Fertiliser prices were a hot topic at the Irish Creamery Milk Suppliers’ Association’s (ICMSA’s) farm walk earlier this week.
The farm walk at Rockwell farm was the ICMSA’s first meeting of the Tipperary Young Farmers Group, the first of a number of groups that the ICMSA plans to start across the country.
The aim of the groups is to encourage young farmers to become involved with ICMSA.
Speakers at the farm walk included Michelle McGrath from Animal Health Ireland (AHI) and PJ Browne from the Fertiliser Association of Ireland and Grassland Agro.
PJ outlined to the group some of the reasons behind the increasedfertilisercosts currently being experienced by farmers, and the outlook for prices in the coming years.
He said: “Why have fertiliser prices become so high? It all started with the forced landing of the Ryanair plane in Belarus.
“Ever since then there have be sanctions put on potash that is exported from Belarus.
“Belarus would typically be suppling 40% of Europe’s potash, which is now gone and instantly increased the cost of potash.”
Continuing, PJ said: “Typically, potash was costing – as a raw material – €400/t a few years ago; it’s now up on €700-800/t.
“After that you also had the issue between Russia and Europe with the Nord Stream pipeline.
“There was a lot of political wrangling going on, which led to Russia restricting the supply coming into Europe, which increased the cost of gas.
“Gas is the raw material for producing ammonia, nitrogen, urea – you have to have gas. If the price of gas is up, the price of nitrogen is going to be up.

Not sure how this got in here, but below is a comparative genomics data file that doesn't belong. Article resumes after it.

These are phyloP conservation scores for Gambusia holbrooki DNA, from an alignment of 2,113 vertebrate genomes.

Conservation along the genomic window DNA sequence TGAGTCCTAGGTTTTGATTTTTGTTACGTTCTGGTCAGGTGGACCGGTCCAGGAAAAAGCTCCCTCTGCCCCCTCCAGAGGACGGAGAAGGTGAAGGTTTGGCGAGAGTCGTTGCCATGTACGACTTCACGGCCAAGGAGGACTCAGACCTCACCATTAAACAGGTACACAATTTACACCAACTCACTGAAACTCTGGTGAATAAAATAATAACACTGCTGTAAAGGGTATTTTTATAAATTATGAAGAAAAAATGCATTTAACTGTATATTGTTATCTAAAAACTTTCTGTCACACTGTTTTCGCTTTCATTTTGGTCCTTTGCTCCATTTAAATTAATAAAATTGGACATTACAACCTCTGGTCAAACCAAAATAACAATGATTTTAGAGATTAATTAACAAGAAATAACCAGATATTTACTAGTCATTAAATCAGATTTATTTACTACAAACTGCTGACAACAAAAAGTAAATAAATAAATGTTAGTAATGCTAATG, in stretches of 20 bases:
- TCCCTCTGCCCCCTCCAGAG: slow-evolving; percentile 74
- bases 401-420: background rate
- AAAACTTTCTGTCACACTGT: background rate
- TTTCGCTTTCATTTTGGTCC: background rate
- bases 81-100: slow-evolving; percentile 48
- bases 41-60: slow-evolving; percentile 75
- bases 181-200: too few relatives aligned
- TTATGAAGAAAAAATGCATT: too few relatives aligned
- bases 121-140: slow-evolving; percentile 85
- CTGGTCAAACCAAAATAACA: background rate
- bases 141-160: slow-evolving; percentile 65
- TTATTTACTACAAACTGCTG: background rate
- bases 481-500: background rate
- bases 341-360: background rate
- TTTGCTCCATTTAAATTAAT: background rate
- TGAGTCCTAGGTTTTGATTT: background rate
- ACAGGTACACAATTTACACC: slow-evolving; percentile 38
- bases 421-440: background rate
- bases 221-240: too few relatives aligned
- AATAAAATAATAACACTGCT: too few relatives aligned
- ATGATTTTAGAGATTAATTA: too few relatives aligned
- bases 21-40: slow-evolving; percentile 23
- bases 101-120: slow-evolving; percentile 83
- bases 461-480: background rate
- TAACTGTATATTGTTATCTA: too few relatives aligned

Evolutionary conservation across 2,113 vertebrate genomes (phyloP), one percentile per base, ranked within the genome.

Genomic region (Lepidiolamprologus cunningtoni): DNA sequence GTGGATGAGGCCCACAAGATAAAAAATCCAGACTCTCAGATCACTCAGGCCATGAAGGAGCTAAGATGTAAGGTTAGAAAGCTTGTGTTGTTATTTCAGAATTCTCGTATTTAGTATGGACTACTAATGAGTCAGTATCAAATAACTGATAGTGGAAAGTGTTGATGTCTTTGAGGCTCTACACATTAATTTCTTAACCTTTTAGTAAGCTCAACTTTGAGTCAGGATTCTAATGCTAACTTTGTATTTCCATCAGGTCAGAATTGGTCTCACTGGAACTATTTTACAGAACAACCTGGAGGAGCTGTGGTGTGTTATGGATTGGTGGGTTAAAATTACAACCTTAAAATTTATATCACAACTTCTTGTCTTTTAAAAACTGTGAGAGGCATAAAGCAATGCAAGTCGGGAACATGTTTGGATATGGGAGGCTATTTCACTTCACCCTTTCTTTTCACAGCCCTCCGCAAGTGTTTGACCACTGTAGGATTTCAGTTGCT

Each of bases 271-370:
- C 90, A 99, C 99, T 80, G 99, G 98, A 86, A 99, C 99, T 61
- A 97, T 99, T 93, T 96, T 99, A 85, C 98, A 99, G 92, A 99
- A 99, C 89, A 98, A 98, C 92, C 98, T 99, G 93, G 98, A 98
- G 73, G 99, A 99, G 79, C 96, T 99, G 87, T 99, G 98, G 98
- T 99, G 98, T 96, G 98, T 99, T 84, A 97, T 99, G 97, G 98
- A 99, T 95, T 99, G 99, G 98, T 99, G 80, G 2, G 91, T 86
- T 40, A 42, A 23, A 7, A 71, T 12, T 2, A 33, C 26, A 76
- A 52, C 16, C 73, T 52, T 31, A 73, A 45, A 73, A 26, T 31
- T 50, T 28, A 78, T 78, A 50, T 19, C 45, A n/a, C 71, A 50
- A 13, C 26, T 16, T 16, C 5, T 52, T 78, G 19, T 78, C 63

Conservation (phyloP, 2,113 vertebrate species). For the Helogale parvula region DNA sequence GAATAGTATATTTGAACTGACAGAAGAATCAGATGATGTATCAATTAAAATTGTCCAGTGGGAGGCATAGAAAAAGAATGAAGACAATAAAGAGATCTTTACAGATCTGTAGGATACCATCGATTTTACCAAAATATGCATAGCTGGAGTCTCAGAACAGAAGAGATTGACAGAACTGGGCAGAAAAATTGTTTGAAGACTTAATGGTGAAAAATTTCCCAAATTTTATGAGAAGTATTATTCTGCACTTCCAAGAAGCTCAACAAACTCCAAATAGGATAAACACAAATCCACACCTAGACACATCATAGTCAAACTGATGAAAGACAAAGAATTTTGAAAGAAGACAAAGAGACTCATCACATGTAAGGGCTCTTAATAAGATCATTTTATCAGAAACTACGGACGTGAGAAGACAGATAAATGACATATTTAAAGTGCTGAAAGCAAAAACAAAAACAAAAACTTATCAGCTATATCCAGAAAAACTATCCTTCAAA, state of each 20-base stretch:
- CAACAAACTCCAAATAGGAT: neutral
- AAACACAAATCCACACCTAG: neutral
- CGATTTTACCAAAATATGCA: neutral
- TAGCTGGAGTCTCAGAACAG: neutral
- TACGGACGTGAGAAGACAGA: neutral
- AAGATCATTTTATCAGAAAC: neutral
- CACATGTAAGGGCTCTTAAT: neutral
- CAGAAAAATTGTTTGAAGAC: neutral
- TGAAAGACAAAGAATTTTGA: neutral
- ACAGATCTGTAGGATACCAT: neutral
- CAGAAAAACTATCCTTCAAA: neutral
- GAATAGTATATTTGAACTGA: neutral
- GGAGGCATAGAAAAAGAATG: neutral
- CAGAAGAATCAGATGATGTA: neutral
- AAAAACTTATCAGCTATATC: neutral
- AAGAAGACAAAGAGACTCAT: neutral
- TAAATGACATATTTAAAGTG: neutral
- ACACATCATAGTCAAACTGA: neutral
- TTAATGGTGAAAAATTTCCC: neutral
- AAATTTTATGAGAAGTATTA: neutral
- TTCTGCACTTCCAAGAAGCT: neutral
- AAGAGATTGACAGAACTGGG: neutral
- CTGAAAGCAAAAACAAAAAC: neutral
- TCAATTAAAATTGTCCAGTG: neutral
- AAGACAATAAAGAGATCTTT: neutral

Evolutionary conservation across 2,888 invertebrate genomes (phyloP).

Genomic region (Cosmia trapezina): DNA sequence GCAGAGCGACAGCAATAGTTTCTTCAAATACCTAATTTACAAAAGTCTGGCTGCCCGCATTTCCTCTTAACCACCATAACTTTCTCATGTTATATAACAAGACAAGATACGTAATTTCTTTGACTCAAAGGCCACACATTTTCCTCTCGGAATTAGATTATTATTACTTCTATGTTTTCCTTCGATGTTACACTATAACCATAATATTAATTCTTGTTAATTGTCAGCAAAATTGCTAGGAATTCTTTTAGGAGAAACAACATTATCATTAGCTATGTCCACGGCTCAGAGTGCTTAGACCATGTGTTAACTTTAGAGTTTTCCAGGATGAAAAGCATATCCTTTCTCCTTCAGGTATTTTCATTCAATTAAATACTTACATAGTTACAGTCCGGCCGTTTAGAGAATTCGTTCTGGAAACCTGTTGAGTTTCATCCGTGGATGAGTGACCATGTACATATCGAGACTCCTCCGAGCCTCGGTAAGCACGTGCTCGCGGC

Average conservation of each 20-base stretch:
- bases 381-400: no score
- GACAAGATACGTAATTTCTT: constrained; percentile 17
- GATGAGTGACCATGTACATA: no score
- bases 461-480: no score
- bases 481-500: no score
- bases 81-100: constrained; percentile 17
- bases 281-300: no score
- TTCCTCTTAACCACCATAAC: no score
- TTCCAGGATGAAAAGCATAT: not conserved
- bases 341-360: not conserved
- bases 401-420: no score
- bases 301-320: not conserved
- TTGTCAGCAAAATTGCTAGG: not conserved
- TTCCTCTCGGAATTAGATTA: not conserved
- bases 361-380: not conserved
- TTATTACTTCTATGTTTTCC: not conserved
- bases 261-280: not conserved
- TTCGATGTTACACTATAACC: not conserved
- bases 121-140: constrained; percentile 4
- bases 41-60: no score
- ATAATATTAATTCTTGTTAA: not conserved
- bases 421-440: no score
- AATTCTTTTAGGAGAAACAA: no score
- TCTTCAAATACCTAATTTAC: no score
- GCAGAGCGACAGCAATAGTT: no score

“The conflict in Ukraine has further exacerbated fertiliser prices. Since Russia invaded Ukraine, there have been a number of different sanctions, including [one] on fertiliser,” he continued.
“About 40% of Europe’s fertiliser was coming from Russia, that has all stopped.
“We only have 60% of the supply we once had going forward, so availability of fertiliser going forward, we believe, is going to be massive issue.
“The only thing that will solve the supply issue is peace in Ukraine and it doesn’t look like that will happen anytime soon.”
PJ said to the group that going forward, the majority of fertiliser will comprise urea-based products.
He said: “We are not buying any CAN [calcium, ammonium, nitrate] at the moment; the cost of CAN nitrogen versus urea nitrogen is just too expensive.
“Urea is most economical form of nitrogen [and] we believe that going forward, urea-based [fertiliser] will be used much more for the short to medium-term.
“As farmers, we are going to have to learn how to use these products. They are a completely different animal to the CAN-based products, as regards to spreading.
“Make sure your spreader is set-up properly to spread the product. If not, you’re going to have stripping,” he advised.
Giving an outlook for fertiliser prices in the coming years, PJ said: “The outlook for prices is not good. We believe that fertiliser prices will be the same next spring as they are today – plus or minus about 10%.
“Availability is the next concern. We are now fishing is a pool that is only 60% the size it once was.
“Fertiliser should be available next spring, but you might not be able to get what you want.
“The only way this issue is solved is by peace in Ukraine, but even with that it could be a number of years before prices come back to a more normal level.”
PJ recommend that farmers get soil samples taken for their farms and develop a nutrient management and fertiliser plan based on these results.
他提醒农民最便宜的fert石灰iliser they will spread and if their soil pH is too low, a large proportion of the chemical fertiliser spread will go to waste.